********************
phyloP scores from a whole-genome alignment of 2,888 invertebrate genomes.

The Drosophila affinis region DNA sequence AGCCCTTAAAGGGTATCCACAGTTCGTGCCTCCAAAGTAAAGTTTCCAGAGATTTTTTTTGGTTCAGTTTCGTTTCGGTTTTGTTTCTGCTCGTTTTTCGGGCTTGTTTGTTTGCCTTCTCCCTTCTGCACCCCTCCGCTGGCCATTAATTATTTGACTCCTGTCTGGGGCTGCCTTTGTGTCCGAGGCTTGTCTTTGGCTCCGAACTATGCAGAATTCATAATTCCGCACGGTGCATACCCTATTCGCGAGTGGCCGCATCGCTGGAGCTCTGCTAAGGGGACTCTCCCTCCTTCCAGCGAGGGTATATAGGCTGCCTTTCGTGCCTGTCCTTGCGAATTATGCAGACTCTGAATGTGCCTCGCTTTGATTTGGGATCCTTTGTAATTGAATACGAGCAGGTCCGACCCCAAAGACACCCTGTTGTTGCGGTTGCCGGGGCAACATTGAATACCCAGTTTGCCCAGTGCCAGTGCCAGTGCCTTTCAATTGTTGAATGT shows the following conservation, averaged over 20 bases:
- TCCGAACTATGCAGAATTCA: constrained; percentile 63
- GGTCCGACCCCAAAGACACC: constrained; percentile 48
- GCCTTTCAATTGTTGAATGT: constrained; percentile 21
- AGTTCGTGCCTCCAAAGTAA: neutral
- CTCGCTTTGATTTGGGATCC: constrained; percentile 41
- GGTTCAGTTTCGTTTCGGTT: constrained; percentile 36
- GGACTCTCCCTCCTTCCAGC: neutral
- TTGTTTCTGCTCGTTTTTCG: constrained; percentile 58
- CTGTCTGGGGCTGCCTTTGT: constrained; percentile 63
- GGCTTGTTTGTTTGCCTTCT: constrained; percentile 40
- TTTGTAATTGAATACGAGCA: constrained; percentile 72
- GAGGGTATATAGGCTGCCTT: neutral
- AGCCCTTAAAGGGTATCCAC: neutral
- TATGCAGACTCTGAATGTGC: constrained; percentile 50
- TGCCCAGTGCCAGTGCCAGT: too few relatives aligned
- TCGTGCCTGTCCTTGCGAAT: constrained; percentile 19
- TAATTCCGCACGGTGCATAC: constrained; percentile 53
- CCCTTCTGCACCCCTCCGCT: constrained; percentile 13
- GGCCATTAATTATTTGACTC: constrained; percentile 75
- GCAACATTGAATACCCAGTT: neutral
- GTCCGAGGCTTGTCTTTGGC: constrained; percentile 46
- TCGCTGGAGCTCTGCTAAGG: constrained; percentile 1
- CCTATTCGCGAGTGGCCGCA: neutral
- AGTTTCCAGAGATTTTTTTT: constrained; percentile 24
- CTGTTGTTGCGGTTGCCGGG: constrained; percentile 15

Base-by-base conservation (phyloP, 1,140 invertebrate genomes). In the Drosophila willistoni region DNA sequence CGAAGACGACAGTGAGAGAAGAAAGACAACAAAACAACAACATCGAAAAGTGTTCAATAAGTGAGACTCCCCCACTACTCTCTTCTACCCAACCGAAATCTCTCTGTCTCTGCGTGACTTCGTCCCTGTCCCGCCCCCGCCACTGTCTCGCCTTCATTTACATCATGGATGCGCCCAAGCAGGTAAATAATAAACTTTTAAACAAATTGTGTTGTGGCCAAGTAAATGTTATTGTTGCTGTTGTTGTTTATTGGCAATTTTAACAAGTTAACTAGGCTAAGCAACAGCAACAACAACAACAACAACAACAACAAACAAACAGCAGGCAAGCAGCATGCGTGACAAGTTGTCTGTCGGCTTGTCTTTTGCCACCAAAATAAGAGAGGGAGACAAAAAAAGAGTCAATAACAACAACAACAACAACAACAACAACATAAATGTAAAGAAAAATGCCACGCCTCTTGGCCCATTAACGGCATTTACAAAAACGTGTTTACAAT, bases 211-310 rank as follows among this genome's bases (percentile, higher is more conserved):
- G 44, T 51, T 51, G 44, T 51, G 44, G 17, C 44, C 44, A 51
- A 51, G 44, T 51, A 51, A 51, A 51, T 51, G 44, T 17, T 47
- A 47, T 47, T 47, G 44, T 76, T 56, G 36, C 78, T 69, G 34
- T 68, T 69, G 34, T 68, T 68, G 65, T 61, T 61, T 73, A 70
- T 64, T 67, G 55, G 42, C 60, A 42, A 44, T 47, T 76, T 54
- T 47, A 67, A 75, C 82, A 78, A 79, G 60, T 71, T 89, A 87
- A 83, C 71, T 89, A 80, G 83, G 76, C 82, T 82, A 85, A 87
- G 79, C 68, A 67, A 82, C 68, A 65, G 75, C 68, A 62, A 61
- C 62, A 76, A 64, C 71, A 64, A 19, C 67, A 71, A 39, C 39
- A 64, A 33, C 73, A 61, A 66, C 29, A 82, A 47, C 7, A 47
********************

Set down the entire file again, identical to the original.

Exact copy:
phyloP scores from a whole-genome alignment of 2,888 invertebrate genomes.

The Drosophila affinis region DNA sequence AGCCCTTAAAGGGTATCCACAGTTCGTGCCTCCAAAGTAAAGTTTCCAGAGATTTTTTTTGGTTCAGTTTCGTTTCGGTTTTGTTTCTGCTCGTTTTTCGGGCTTGTTTGTTTGCCTTCTCCCTTCTGCACCCCTCCGCTGGCCATTAATTATTTGACTCCTGTCTGGGGCTGCCTTTGTGTCCGAGGCTTGTCTTTGGCTCCGAACTATGCAGAATTCATAATTCCGCACGGTGCATACCCTATTCGCGAGTGGCCGCATCGCTGGAGCTCTGCTAAGGGGACTCTCCCTCCTTCCAGCGAGGGTATATAGGCTGCCTTTCGTGCCTGTCCTTGCGAATTATGCAGACTCTGAATGTGCCTCGCTTTGATTTGGGATCCTTTGTAATTGAATACGAGCAGGTCCGACCCCAAAGACACCCTGTTGTTGCGGTTGCCGGGGCAACATTGAATACCCAGTTTGCCCAGTGCCAGTGCCAGTGCCTTTCAATTGTTGAATGT shows the following conservation, averaged over 20 bases:
- TCCGAACTATGCAGAATTCA: constrained; percentile 63
- GGTCCGACCCCAAAGACACC: constrained; percentile 48
- GCCTTTCAATTGTTGAATGT: constrained; percentile 21
- AGTTCGTGCCTCCAAAGTAA: neutral
- CTCGCTTTGATTTGGGATCC: constrained; percentile 41
- GGTTCAGTTTCGTTTCGGTT: constrained; percentile 36
- GGACTCTCCCTCCTTCCAGC: neutral
- TTGTTTCTGCTCGTTTTTCG: constrained; percentile 58
- CTGTCTGGGGCTGCCTTTGT: constrained; percentile 63
- GGCTTGTTTGTTTGCCTTCT: constrained; percentile 40
- TTTGTAATTGAATACGAGCA: constrained; percentile 72
- GAGGGTATATAGGCTGCCTT: neutral
- AGCCCTTAAAGGGTATCCAC: neutral
- TATGCAGACTCTGAATGTGC: constrained; percentile 50
- TGCCCAGTGCCAGTGCCAGT: too few relatives aligned
- TCGTGCCTGTCCTTGCGAAT: constrained; percentile 19
- TAATTCCGCACGGTGCATAC: constrained; percentile 53
- CCCTTCTGCACCCCTCCGCT: constrained; percentile 13
- GGCCATTAATTATTTGACTC: constrained; percentile 75
- GCAACATTGAATACCCAGTT: neutral
- GTCCGAGGCTTGTCTTTGGC: constrained; percentile 46
- TCGCTGGAGCTCTGCTAAGG: constrained; percentile 1
- CCTATTCGCGAGTGGCCGCA: neutral
- AGTTTCCAGAGATTTTTTTT: constrained; percentile 24
- CTGTTGTTGCGGTTGCCGGG: constrained; percentile 15

Base-by-base conservation (phyloP, 1,140 invertebrate genomes). In the Drosophila willistoni region DNA sequence CGAAGACGACAGTGAGAGAAGAAAGACAACAAAACAACAACATCGAAAAGTGTTCAATAAGTGAGACTCCCCCACTACTCTCTTCTACCCAACCGAAATCTCTCTGTCTCTGCGTGACTTCGTCCCTGTCCCGCCCCCGCCACTGTCTCGCCTTCATTTACATCATGGATGCGCCCAAGCAGGTAAATAATAAACTTTTAAACAAATTGTGTTGTGGCCAAGTAAATGTTATTGTTGCTGTTGTTGTTTATTGGCAATTTTAACAAGTTAACTAGGCTAAGCAACAGCAACAACAACAACAACAACAACAACAAACAAACAGCAGGCAAGCAGCATGCGTGACAAGTTGTCTGTCGGCTTGTCTTTTGCCACCAAAATAAGAGAGGGAGACAAAAAAAGAGTCAATAACAACAACAACAACAACAACAACAACATAAATGTAAAGAAAAATGCCACGCCTCTTGGCCCATTAACGGCATTTACAAAAACGTGTTTACAAT, bases 211-310 rank as follows among this genome's bases (percentile, higher is more conserved):
- G 44, T 51, T 51, G 44, T 51, G 44, G 17, C 44, C 44, A 51
- A 51, G 44, T 51, A 51, A 51, A 51, T 51, G 44, T 17, T 47
- A 47, T 47, T 47, G 44, T 76, T 56, G 36, C 78, T 69, G 34
- T 68, T 69, G 34, T 68, T 68, G 65, T 61, T 61, T 73, A 70
- T 64, T 67, G 55, G 42, C 60, A 42, A 44, T 47, T 76, T 54
- T 47, A 67, A 75, C 82, A 78, A 79, G 60, T 71, T 89, A 87
- A 83, C 71, T 89, A 80, G 83, G 76, C 82, T 82, A 85, A 87
- G 79, C 68, A 67, A 82, C 68, A 65, G 75, C 68, A 62, A 61
- C 62, A 76, A 64, C 71, A 64, A 19, C 67, A 71, A 39, C 39
- A 64, A 33, C 73, A 61, A 66, C 29, A 82, A 47, C 7, A 47